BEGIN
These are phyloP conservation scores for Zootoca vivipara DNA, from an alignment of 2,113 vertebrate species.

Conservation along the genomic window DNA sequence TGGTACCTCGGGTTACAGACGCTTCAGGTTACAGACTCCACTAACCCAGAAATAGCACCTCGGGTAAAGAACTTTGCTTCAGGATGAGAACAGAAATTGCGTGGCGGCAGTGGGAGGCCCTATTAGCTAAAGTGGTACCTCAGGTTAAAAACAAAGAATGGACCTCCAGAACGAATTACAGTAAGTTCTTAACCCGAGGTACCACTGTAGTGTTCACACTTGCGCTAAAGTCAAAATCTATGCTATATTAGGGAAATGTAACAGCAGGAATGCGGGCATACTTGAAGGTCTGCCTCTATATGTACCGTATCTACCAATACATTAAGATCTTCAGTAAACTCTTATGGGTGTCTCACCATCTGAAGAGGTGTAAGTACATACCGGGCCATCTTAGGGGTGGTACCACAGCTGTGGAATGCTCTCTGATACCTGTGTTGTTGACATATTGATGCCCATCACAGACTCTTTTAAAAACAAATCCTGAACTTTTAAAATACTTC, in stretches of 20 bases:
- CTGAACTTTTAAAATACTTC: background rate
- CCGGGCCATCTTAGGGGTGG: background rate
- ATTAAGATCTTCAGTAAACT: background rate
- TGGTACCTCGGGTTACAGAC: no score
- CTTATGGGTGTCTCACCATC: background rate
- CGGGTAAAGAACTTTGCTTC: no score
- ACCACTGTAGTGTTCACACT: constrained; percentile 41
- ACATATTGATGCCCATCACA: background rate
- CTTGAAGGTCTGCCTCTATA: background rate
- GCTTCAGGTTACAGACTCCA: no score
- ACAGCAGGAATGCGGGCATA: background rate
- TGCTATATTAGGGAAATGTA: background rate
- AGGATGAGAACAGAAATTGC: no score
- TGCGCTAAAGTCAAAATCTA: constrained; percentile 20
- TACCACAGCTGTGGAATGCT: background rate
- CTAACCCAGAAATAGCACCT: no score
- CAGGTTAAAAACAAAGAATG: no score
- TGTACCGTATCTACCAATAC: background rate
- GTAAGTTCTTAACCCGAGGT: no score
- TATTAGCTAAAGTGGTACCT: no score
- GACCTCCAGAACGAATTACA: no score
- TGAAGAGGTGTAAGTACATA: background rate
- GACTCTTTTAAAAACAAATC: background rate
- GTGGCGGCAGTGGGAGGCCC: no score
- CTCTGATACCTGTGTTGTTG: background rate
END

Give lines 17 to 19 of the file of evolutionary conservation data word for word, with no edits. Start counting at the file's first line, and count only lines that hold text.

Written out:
- TACCACAGCTGTGGAATGCT: background rate
- CTAACCCAGAAATAGCACCT: no score
- CAGGTTAAAAACAAAGAATG: no score